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It was okay, but spend your time reading Steiner or Sayers or Newman.
This is an important book and I really loved read Professor Appiah's case studies of dueling, foot binding, slavery, and finally honor killing.
These are just the starting points for asking the question, "What are we thinking..." I really admire Mr. Appiah's efforts.
Clear, accessible, and thought provoking. I would assign to a business class. He makes concepts seem simple.Published 4 months ago by Larry Miller
Thoughtful analysis, clearly expressed. I listened to the Audible book, narrated by the author. It was required reading for a class in Public Ethics, but I would gladly read this... Read morePublished 7 months ago by Justine Sullivan
It was not as elegantly written or intellectual as I expected. It was okay, but spend your time reading Steiner or Sayers or Newman.Published 7 months ago by C. Gallagher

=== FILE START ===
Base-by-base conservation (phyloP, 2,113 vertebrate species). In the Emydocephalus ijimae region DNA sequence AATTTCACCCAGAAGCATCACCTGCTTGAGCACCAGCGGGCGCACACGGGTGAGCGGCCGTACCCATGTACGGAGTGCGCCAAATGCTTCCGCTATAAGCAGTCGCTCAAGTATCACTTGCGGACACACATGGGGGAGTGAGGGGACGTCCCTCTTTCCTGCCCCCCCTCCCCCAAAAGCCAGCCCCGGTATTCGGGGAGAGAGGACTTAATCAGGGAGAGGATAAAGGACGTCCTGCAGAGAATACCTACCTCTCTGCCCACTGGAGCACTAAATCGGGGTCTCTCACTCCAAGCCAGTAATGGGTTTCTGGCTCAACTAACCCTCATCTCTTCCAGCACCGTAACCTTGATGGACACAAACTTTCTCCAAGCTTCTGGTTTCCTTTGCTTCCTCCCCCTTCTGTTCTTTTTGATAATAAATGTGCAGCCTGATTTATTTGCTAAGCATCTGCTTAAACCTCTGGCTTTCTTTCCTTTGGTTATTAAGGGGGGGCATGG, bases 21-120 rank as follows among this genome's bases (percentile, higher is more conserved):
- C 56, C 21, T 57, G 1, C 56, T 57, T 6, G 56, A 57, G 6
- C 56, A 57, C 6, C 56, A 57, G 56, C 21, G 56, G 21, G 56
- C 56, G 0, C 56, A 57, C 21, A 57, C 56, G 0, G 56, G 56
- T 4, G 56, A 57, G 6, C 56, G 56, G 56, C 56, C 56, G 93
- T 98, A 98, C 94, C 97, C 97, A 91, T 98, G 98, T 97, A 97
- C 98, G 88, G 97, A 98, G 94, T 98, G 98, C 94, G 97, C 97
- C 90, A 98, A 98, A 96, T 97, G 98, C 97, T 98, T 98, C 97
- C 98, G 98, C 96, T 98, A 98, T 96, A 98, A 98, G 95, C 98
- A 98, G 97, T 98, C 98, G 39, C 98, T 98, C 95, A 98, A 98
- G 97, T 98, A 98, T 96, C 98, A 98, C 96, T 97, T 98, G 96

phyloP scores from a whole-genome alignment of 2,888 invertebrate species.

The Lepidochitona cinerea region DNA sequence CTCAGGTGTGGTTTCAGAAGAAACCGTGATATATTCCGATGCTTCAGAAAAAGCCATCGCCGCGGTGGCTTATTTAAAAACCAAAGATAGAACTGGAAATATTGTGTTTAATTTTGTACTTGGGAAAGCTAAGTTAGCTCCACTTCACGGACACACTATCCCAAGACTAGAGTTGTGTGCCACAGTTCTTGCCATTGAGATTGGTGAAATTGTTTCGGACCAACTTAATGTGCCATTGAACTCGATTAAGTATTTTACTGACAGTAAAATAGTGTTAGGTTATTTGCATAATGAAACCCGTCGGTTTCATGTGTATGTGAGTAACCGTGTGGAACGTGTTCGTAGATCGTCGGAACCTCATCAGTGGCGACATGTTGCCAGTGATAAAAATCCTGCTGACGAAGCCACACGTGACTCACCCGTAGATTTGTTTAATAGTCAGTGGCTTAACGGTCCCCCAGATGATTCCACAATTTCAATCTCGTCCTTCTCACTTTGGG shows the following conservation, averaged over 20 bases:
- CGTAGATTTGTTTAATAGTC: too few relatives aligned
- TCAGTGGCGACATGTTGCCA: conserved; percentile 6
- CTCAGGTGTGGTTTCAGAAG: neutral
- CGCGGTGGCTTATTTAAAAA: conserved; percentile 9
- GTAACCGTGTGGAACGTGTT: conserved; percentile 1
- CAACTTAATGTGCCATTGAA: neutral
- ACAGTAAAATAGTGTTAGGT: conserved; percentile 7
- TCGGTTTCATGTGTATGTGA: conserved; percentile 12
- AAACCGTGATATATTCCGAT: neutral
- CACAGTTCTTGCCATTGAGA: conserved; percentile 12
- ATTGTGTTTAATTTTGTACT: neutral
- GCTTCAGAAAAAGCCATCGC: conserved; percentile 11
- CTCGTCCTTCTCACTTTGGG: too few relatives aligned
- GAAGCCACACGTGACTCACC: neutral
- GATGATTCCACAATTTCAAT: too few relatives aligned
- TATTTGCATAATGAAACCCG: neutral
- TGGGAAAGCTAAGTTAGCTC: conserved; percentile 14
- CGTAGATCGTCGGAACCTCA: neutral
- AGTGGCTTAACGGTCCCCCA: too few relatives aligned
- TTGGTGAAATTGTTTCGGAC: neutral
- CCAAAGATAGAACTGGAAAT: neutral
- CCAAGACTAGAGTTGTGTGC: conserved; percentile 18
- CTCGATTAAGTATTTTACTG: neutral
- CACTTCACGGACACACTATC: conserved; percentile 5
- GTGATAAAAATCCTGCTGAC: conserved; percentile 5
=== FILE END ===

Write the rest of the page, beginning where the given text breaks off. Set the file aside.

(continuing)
The subject of shame and honor are clearly deployed yet I would expect a more in-depth exploration of this captivating subject.Published 15 months ago by Jaime Malamud
Freshman at Princeton U have read this before school started. Written by a Princeton Prof - one of those books that you will want to discuss with others.Published 16 months ago by Joanette
My book club chose to read this book. I was disappointed because he had a very minor pint to make, and took a long time to make it. Read morePublished 16 months ago by Amy Persky
Great, but his concept of morality should encompass that of honor! Honor is an important part of the moral phenomena, as I see it.Published 17 months ago by Adriano Naves de Brito
The text has no data no charts, no tables, thus very little substance. Has,for instance, an honor code had any statistical benefits? Read morePublished 17 months ago by James S. Kelley